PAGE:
A colleague of mine recently called me up and said, “Hey Christian, have you ever heard of facebeast?” My response was, “What is facebeast?” My colleague did not know either so we set about figuring out what it was and if it is something worth using to work from home.
Website: facebeast.com (there an auto launching video with sound)
Price: $97 (plus upsells)
Owner: William Moore
Sucker Rating: (one half sucker)
Who it’s for: People wanting to make money online.
What is facebeast (or should I call it fakebeast)?
This is a bit of a pickle to answer. In short it’s simply a training series that teaches you how to drive traffic to a website using facebook. But that’s not what they lead you to believe on their homepage.
What they do tell you on their landing page is that you will make money by doing something you do everyday: using facebook. I was actually a little creeped out by the videos on the site. We’ll get into that a little bit more in a second.
Their entire sales pitch seemed dishonest and quite frankly I felt like I was watching an infomercial at 2 o’clock in the morning.
What you actually get when you join is an immediate upsell pitch to a “free” product called Auto Profit Replicator which is a binary option trading software with a claim that it will help you earn $1500+ per day. It’s basically a gimmick that gets to to sign on with a binary option broker and that will cost you money.
What do binary options have to do with facebook? Not a thing. The owner of the site is just trying to make more money off of you by upselling you to another product that won’t work.
After you get past that gimmick plus another upsell for an “Elite Coaching Program”, you find a few different levels of training. But it is nothing like what is purported on the home page.
Facebeast is not a money making scheme. There is no secret to making money on facebook, and if there was, facebeast does not tell you how. They simply offer training on how to drive traffic to an existing website.
If you decide to use facebeast’s training (which I don’t recommend) you will need a website to drive traffic to. I can show you how to create one for free.
So is it a scam?
On my initial visit to their site, there were several things that immediately tripped my scam’o’meter. The very first thing is that they show you some flashy screenshots for people supposedly earning upwards of $1000 per day.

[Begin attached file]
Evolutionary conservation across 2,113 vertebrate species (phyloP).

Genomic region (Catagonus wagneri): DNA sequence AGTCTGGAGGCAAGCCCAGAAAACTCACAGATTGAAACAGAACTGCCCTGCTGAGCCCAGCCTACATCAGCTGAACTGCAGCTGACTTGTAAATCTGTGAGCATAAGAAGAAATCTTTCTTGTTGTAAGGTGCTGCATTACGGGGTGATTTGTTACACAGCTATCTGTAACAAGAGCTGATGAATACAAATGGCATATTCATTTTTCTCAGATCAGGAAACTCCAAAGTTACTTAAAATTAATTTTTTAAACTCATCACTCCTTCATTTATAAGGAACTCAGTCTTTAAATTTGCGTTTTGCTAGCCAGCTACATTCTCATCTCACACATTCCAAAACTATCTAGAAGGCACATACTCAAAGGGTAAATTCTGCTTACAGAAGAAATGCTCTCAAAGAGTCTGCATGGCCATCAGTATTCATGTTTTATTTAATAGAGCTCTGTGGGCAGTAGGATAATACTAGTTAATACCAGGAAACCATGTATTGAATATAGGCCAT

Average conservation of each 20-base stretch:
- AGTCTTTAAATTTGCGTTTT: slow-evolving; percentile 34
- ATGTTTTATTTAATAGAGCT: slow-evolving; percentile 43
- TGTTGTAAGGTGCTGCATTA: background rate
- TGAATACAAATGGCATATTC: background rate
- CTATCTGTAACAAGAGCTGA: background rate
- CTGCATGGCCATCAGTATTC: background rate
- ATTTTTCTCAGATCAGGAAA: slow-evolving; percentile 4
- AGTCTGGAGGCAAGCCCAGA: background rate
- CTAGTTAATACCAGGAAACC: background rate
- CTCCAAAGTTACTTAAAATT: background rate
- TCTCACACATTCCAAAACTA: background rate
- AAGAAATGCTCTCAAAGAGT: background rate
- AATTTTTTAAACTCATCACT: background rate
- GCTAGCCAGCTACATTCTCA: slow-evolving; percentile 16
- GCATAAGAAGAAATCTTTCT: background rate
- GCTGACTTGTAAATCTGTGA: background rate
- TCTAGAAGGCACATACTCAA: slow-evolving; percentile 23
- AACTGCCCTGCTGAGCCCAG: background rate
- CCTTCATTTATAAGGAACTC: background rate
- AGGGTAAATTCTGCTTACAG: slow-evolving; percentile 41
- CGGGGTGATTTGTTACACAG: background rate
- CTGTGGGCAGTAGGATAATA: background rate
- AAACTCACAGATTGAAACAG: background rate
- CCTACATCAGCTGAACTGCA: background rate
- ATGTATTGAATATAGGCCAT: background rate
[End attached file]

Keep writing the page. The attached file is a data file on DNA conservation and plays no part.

This type of activity just absolutely screams “scam”.
What about the video testimonials?
Remember when I was saying that the videos creeped me out? Let me explain why a little bit more.
For starters they felt extremely scripted. It seemed like these were low paid actors who were handed a piece of paper and told to sell this product with gumption. It did not work.
Now, it’s not uncommon to script your videos, and frankly, it’s a good idea to. But usually when people are creating a genuine and honest review of a product they have written themselves it does not feel like it is scripted.
Then it dawned on me that the guy in the video capture below looked really familiar.
So I got to thinking about it and thought that I recalled seeing him on another site. I set to sleuthing about and found it. He’s an actor for hire on fiverr.com who sells video product testimonials.
That was the final nail in the coffin for me. I cannot recommend a product if they are going to trump up product reviews. If they are dishonest about that, my inclination is that they are going to be dishonest about a lot of other things, too.
The final verdict.
While facebook (and other social media outlets) can be a valuable tool to drive traffic to your site, I cannot condone dishonest behavior. If this product was marketed in an honest way, it might have some merit.
If you are looking for a way to create an online business please checkout my article on Wealthy Affiliate. It is my top pick for a place to learn how to create a successful online business.
What are your thoughts on these types of tactics to sell a product? Let me know in the comments below.